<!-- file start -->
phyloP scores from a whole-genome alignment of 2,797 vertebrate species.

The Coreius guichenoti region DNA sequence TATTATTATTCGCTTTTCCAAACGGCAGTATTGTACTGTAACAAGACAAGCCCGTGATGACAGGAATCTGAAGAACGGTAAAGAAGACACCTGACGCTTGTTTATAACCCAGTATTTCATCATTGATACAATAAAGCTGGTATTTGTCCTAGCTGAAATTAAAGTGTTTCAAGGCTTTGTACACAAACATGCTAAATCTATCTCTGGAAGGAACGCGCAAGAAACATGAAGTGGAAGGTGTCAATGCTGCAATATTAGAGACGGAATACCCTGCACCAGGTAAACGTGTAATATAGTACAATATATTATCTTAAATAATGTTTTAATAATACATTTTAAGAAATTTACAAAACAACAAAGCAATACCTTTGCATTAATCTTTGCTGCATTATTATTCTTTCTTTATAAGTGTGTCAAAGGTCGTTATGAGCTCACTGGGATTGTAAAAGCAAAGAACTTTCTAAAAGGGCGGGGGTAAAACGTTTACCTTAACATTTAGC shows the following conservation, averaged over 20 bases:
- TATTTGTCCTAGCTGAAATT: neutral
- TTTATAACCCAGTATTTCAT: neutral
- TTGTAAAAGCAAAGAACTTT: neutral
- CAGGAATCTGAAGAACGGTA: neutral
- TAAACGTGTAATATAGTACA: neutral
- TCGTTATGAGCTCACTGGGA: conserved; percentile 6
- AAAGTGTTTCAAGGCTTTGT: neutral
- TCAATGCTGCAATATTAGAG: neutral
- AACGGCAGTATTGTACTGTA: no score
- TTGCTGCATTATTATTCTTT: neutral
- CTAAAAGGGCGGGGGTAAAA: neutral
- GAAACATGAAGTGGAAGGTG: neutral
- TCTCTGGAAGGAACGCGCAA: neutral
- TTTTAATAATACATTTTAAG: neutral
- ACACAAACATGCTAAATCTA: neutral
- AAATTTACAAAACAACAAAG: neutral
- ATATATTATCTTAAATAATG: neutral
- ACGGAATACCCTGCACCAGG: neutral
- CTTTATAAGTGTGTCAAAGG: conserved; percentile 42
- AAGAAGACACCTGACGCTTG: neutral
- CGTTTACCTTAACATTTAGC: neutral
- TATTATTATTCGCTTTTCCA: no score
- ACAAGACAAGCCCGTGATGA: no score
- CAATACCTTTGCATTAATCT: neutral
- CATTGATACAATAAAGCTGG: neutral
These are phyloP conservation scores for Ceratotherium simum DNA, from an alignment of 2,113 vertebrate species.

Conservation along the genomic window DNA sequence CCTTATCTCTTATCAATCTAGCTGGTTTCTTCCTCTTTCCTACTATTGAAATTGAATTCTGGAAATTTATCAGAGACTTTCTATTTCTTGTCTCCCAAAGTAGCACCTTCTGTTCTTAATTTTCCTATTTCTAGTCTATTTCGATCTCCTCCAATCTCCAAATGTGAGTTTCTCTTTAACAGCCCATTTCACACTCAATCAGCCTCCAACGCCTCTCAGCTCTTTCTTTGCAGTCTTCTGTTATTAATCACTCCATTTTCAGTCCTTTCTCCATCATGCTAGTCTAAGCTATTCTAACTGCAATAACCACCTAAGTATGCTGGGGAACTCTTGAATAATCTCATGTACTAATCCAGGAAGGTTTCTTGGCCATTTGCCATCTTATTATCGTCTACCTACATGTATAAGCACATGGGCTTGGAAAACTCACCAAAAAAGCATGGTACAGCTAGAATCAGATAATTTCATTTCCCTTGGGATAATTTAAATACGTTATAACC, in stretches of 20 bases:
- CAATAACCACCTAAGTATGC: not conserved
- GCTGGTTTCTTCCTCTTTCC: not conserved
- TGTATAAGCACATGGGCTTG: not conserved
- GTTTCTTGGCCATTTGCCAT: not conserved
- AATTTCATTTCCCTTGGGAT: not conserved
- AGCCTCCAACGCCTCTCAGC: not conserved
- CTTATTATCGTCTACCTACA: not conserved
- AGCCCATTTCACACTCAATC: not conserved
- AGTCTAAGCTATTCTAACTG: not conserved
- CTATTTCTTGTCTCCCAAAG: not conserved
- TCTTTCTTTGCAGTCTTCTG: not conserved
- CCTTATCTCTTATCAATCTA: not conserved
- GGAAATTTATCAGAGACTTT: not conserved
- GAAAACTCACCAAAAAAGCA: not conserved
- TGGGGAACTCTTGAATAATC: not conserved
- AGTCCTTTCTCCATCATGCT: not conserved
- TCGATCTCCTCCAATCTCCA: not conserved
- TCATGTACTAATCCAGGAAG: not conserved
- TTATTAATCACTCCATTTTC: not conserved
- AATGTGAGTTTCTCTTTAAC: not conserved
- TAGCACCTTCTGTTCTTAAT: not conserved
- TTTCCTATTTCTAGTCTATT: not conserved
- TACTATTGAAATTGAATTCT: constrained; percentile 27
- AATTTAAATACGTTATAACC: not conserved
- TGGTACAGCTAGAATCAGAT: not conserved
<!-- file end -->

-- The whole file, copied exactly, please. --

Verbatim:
phyloP scores from a whole-genome alignment of 2,797 vertebrate species.

The Coreius guichenoti region DNA sequence TATTATTATTCGCTTTTCCAAACGGCAGTATTGTACTGTAACAAGACAAGCCCGTGATGACAGGAATCTGAAGAACGGTAAAGAAGACACCTGACGCTTGTTTATAACCCAGTATTTCATCATTGATACAATAAAGCTGGTATTTGTCCTAGCTGAAATTAAAGTGTTTCAAGGCTTTGTACACAAACATGCTAAATCTATCTCTGGAAGGAACGCGCAAGAAACATGAAGTGGAAGGTGTCAATGCTGCAATATTAGAGACGGAATACCCTGCACCAGGTAAACGTGTAATATAGTACAATATATTATCTTAAATAATGTTTTAATAATACATTTTAAGAAATTTACAAAACAACAAAGCAATACCTTTGCATTAATCTTTGCTGCATTATTATTCTTTCTTTATAAGTGTGTCAAAGGTCGTTATGAGCTCACTGGGATTGTAAAAGCAAAGAACTTTCTAAAAGGGCGGGGGTAAAACGTTTACCTTAACATTTAGC shows the following conservation, averaged over 20 bases:
- TATTTGTCCTAGCTGAAATT: neutral
- TTTATAACCCAGTATTTCAT: neutral
- TTGTAAAAGCAAAGAACTTT: neutral
- CAGGAATCTGAAGAACGGTA: neutral
- TAAACGTGTAATATAGTACA: neutral
- TCGTTATGAGCTCACTGGGA: conserved; percentile 6
- AAAGTGTTTCAAGGCTTTGT: neutral
- TCAATGCTGCAATATTAGAG: neutral
- AACGGCAGTATTGTACTGTA: no score
- TTGCTGCATTATTATTCTTT: neutral
- CTAAAAGGGCGGGGGTAAAA: neutral
- GAAACATGAAGTGGAAGGTG: neutral
- TCTCTGGAAGGAACGCGCAA: neutral
- TTTTAATAATACATTTTAAG: neutral
- ACACAAACATGCTAAATCTA: neutral
- AAATTTACAAAACAACAAAG: neutral
- ATATATTATCTTAAATAATG: neutral
- ACGGAATACCCTGCACCAGG: neutral
- CTTTATAAGTGTGTCAAAGG: conserved; percentile 42
- AAGAAGACACCTGACGCTTG: neutral
- CGTTTACCTTAACATTTAGC: neutral
- TATTATTATTCGCTTTTCCA: no score
- ACAAGACAAGCCCGTGATGA: no score
- CAATACCTTTGCATTAATCT: neutral
- CATTGATACAATAAAGCTGG: neutral
These are phyloP conservation scores for Ceratotherium simum DNA, from an alignment of 2,113 vertebrate species.

Conservation along the genomic window DNA sequence CCTTATCTCTTATCAATCTAGCTGGTTTCTTCCTCTTTCCTACTATTGAAATTGAATTCTGGAAATTTATCAGAGACTTTCTATTTCTTGTCTCCCAAAGTAGCACCTTCTGTTCTTAATTTTCCTATTTCTAGTCTATTTCGATCTCCTCCAATCTCCAAATGTGAGTTTCTCTTTAACAGCCCATTTCACACTCAATCAGCCTCCAACGCCTCTCAGCTCTTTCTTTGCAGTCTTCTGTTATTAATCACTCCATTTTCAGTCCTTTCTCCATCATGCTAGTCTAAGCTATTCTAACTGCAATAACCACCTAAGTATGCTGGGGAACTCTTGAATAATCTCATGTACTAATCCAGGAAGGTTTCTTGGCCATTTGCCATCTTATTATCGTCTACCTACATGTATAAGCACATGGGCTTGGAAAACTCACCAAAAAAGCATGGTACAGCTAGAATCAGATAATTTCATTTCCCTTGGGATAATTTAAATACGTTATAACC, in stretches of 20 bases:
- CAATAACCACCTAAGTATGC: not conserved
- GCTGGTTTCTTCCTCTTTCC: not conserved
- TGTATAAGCACATGGGCTTG: not conserved
- GTTTCTTGGCCATTTGCCAT: not conserved
- AATTTCATTTCCCTTGGGAT: not conserved
- AGCCTCCAACGCCTCTCAGC: not conserved
- CTTATTATCGTCTACCTACA: not conserved
- AGCCCATTTCACACTCAATC: not conserved
- AGTCTAAGCTATTCTAACTG: not conserved
- CTATTTCTTGTCTCCCAAAG: not conserved
- TCTTTCTTTGCAGTCTTCTG: not conserved
- CCTTATCTCTTATCAATCTA: not conserved
- GGAAATTTATCAGAGACTTT: not conserved
- GAAAACTCACCAAAAAAGCA: not conserved
- TGGGGAACTCTTGAATAATC: not conserved
- AGTCCTTTCTCCATCATGCT: not conserved
- TCGATCTCCTCCAATCTCCA: not conserved
- TCATGTACTAATCCAGGAAG: not conserved
- TTATTAATCACTCCATTTTC: not conserved
- AATGTGAGTTTCTCTTTAAC: not conserved
- TAGCACCTTCTGTTCTTAAT: not conserved
- TTTCCTATTTCTAGTCTATT: not conserved
- TACTATTGAAATTGAATTCT: constrained; percentile 27
- AATTTAAATACGTTATAACC: not conserved
- TGGTACAGCTAGAATCAGAT: not conserved